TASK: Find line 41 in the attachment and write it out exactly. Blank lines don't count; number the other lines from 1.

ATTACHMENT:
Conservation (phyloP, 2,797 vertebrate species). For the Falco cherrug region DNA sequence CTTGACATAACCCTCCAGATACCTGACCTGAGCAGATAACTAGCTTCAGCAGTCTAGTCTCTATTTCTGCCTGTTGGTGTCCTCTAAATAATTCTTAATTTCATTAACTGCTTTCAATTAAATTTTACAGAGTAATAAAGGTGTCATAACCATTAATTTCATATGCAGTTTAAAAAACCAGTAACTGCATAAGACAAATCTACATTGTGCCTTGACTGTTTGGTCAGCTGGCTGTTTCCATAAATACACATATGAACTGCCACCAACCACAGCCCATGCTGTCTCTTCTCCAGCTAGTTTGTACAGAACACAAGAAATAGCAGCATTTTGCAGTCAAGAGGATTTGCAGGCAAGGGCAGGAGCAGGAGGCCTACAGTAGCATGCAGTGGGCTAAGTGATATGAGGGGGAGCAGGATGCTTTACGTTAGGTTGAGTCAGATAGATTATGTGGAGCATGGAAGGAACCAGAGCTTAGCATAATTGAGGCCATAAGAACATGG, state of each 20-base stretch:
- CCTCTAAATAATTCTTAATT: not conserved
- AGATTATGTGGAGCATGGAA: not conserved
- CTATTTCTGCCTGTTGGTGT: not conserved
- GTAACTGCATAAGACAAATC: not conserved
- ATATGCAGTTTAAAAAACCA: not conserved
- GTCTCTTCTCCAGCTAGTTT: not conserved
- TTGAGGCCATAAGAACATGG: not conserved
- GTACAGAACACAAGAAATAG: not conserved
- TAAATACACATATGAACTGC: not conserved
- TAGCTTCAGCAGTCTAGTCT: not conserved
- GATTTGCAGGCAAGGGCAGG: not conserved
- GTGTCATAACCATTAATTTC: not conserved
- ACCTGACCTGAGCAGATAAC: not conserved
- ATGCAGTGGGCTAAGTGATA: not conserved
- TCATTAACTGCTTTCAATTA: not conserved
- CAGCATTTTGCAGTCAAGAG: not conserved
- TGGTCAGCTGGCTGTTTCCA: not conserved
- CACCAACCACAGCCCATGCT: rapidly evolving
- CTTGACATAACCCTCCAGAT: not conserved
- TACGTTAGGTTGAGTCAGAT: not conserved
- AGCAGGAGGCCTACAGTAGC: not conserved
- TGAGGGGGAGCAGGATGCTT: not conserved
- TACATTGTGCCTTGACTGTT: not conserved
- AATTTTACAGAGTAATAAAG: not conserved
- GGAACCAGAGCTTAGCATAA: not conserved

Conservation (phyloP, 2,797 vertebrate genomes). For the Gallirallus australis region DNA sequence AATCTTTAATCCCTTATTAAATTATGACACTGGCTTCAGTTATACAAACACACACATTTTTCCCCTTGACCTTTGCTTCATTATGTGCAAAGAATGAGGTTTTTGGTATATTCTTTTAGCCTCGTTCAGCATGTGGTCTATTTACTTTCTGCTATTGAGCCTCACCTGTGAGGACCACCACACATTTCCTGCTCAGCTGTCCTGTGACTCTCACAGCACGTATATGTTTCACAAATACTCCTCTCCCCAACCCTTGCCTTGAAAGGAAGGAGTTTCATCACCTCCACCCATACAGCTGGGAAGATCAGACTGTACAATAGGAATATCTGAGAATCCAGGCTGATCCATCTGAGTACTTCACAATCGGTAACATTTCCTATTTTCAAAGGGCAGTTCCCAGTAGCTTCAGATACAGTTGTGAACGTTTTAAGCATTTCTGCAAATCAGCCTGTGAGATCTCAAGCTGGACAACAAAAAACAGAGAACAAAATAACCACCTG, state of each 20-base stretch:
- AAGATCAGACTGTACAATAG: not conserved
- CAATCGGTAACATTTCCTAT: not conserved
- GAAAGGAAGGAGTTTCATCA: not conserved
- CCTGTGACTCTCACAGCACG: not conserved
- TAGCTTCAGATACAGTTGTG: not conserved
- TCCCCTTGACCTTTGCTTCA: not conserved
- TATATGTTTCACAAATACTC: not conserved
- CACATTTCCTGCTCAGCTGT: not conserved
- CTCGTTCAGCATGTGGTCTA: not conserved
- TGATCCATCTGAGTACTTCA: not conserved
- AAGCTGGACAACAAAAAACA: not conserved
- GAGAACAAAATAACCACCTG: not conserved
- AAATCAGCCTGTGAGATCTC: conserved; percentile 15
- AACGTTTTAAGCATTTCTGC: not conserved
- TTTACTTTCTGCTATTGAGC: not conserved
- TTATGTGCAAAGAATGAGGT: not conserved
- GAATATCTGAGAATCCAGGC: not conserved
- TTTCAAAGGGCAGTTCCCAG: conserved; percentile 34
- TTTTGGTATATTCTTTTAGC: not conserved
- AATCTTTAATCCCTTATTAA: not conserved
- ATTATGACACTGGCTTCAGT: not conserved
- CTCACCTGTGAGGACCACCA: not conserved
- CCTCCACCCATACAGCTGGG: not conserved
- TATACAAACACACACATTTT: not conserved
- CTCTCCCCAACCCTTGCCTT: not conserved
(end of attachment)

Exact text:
- AACGTTTTAAGCATTTCTGC: not conserved